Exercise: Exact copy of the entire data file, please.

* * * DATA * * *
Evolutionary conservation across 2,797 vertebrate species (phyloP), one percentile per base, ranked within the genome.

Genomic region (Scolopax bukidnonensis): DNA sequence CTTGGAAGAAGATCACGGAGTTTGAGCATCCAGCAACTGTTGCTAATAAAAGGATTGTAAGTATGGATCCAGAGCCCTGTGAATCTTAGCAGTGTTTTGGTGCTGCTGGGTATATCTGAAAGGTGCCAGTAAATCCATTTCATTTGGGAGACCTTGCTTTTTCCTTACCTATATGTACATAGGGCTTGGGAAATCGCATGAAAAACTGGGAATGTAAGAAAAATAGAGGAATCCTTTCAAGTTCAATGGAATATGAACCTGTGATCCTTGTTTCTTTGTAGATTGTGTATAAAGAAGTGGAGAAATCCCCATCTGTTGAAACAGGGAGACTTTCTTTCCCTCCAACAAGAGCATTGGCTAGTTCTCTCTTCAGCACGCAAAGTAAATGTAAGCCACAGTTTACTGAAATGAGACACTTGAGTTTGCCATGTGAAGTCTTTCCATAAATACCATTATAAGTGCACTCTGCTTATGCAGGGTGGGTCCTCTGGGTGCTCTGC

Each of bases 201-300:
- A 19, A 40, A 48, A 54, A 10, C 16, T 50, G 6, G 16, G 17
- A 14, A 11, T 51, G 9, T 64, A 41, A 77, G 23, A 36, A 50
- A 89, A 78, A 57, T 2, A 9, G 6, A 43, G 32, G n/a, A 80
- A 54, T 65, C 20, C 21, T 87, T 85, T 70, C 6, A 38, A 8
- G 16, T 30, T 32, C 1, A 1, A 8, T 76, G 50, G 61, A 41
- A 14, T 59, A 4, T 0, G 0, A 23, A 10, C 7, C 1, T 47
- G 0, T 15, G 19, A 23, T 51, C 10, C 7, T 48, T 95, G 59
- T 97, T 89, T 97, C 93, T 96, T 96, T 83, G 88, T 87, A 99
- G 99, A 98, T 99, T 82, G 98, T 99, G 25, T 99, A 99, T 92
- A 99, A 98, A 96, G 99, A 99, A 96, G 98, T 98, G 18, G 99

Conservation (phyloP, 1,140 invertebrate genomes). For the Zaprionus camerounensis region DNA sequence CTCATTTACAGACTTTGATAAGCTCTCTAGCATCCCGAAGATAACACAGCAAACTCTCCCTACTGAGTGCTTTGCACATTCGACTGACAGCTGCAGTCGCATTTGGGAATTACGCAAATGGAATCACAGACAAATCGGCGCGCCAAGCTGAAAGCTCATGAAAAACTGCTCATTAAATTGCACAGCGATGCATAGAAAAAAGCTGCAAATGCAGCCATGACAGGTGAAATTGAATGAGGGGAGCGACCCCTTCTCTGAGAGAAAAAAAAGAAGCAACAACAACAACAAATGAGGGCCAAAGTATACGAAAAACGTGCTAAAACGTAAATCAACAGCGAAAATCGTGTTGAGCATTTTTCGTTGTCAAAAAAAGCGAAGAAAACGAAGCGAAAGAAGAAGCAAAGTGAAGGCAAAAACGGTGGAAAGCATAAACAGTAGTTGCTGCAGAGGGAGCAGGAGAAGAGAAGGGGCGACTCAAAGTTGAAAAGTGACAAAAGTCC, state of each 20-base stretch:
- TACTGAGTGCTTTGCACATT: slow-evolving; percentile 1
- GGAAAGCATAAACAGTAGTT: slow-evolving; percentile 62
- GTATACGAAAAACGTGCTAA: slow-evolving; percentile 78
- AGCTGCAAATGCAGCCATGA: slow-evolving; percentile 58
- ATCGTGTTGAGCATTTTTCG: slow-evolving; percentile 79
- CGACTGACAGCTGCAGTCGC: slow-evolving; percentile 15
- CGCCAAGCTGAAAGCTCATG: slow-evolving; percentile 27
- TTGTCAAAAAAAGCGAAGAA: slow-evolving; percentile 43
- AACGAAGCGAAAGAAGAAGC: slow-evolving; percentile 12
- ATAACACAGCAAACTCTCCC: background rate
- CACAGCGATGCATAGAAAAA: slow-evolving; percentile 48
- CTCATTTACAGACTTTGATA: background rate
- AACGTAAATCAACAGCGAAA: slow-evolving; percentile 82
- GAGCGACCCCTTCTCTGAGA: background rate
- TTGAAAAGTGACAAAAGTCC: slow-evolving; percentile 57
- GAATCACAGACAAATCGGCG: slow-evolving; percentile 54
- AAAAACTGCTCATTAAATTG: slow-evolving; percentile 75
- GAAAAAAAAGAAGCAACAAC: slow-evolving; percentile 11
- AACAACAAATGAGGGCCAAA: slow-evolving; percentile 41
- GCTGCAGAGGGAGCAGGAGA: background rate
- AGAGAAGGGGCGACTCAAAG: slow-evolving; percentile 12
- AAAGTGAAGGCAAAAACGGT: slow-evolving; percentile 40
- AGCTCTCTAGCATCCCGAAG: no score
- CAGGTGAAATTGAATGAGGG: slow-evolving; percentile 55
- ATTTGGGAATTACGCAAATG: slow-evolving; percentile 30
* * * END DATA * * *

Evolutionary conservation across 2,797 vertebrate species (phyloP), one percentile per base, ranked within the genome.

Genomic region (Scolopax bukidnonensis): DNA sequence CTTGGAAGAAGATCACGGAGTTTGAGCATCCAGCAACTGTTGCTAATAAAAGGATTGTAAGTATGGATCCAGAGCCCTGTGAATCTTAGCAGTGTTTTGGTGCTGCTGGGTATATCTGAAAGGTGCCAGTAAATCCATTTCATTTGGGAGACCTTGCTTTTTCCTTACCTATATGTACATAGGGCTTGGGAAATCGCATGAAAAACTGGGAATGTAAGAAAAATAGAGGAATCCTTTCAAGTTCAATGGAATATGAACCTGTGATCCTTGTTTCTTTGTAGATTGTGTATAAAGAAGTGGAGAAATCCCCATCTGTTGAAACAGGGAGACTTTCTTTCCCTCCAACAAGAGCATTGGCTAGTTCTCTCTTCAGCACGCAAAGTAAATGTAAGCCACAGTTTACTGAAATGAGACACTTGAGTTTGCCATGTGAAGTCTTTCCATAAATACCATTATAAGTGCACTCTGCTTATGCAGGGTGGGTCCTCTGGGTGCTCTGC

Each of bases 201-300:
- A 19, A 40, A 48, A 54, A 10, C 16, T 50, G 6, G 16, G 17
- A 14, A 11, T 51, G 9, T 64, A 41, A 77, G 23, A 36, A 50
- A 89, A 78, A 57, T 2, A 9, G 6, A 43, G 32, G n/a, A 80
- A 54, T 65, C 20, C 21, T 87, T 85, T 70, C 6, A 38, A 8
- G 16, T 30, T 32, C 1, A 1, A 8, T 76, G 50, G 61, A 41
- A 14, T 59, A 4, T 0, G 0, A 23, A 10, C 7, C 1, T 47
- G 0, T 15, G 19, A 23, T 51, C 10, C 7, T 48, T 95, G 59
- T 97, T 89, T 97, C 93, T 96, T 96, T 83, G 88, T 87, A 99
- G 99, A 98, T 99, T 82, G 98, T 99, G 25, T 99, A 99, T 92
- A 99, A 98, A 96, G 99, A 99, A 96, G 98, T 98, G 18, G 99

Conservation (phyloP, 1,140 invertebrate genomes). For the Zaprionus camerounensis region DNA sequence CTCATTTACAGACTTTGATAAGCTCTCTAGCATCCCGAAGATAACACAGCAAACTCTCCCTACTGAGTGCTTTGCACATTCGACTGACAGCTGCAGTCGCATTTGGGAATTACGCAAATGGAATCACAGACAAATCGGCGCGCCAAGCTGAAAGCTCATGAAAAACTGCTCATTAAATTGCACAGCGATGCATAGAAAAAAGCTGCAAATGCAGCCATGACAGGTGAAATTGAATGAGGGGAGCGACCCCTTCTCTGAGAGAAAAAAAAGAAGCAACAACAACAACAAATGAGGGCCAAAGTATACGAAAAACGTGCTAAAACGTAAATCAACAGCGAAAATCGTGTTGAGCATTTTTCGTTGTCAAAAAAAGCGAAGAAAACGAAGCGAAAGAAGAAGCAAAGTGAAGGCAAAAACGGTGGAAAGCATAAACAGTAGTTGCTGCAGAGGGAGCAGGAGAAGAGAAGGGGCGACTCAAAGTTGAAAAGTGACAAAAGTCC, state of each 20-base stretch:
- TACTGAGTGCTTTGCACATT: slow-evolving; percentile 1
- GGAAAGCATAAACAGTAGTT: slow-evolving; percentile 62
- GTATACGAAAAACGTGCTAA: slow-evolving; percentile 78
- AGCTGCAAATGCAGCCATGA: slow-evolving; percentile 58
- ATCGTGTTGAGCATTTTTCG: slow-evolving; percentile 79
- CGACTGACAGCTGCAGTCGC: slow-evolving; percentile 15
- CGCCAAGCTGAAAGCTCATG: slow-evolving; percentile 27
- TTGTCAAAAAAAGCGAAGAA: slow-evolving; percentile 43
- AACGAAGCGAAAGAAGAAGC: slow-evolving; percentile 12
- ATAACACAGCAAACTCTCCC: background rate
- CACAGCGATGCATAGAAAAA: slow-evolving; percentile 48
- CTCATTTACAGACTTTGATA: background rate
- AACGTAAATCAACAGCGAAA: slow-evolving; percentile 82
- GAGCGACCCCTTCTCTGAGA: background rate
- TTGAAAAGTGACAAAAGTCC: slow-evolving; percentile 57
- GAATCACAGACAAATCGGCG: slow-evolving; percentile 54
- AAAAACTGCTCATTAAATTG: slow-evolving; percentile 75
- GAAAAAAAAGAAGCAACAAC: slow-evolving; percentile 11
- AACAACAAATGAGGGCCAAA: slow-evolving; percentile 41
- GCTGCAGAGGGAGCAGGAGA: background rate
- AGAGAAGGGGCGACTCAAAG: slow-evolving; percentile 12
- AAAGTGAAGGCAAAAACGGT: slow-evolving; percentile 40
- AGCTCTCTAGCATCCCGAAG: no score
- CAGGTGAAATTGAATGAGGG: slow-evolving; percentile 55
- ATTTGGGAATTACGCAAATG: slow-evolving; percentile 30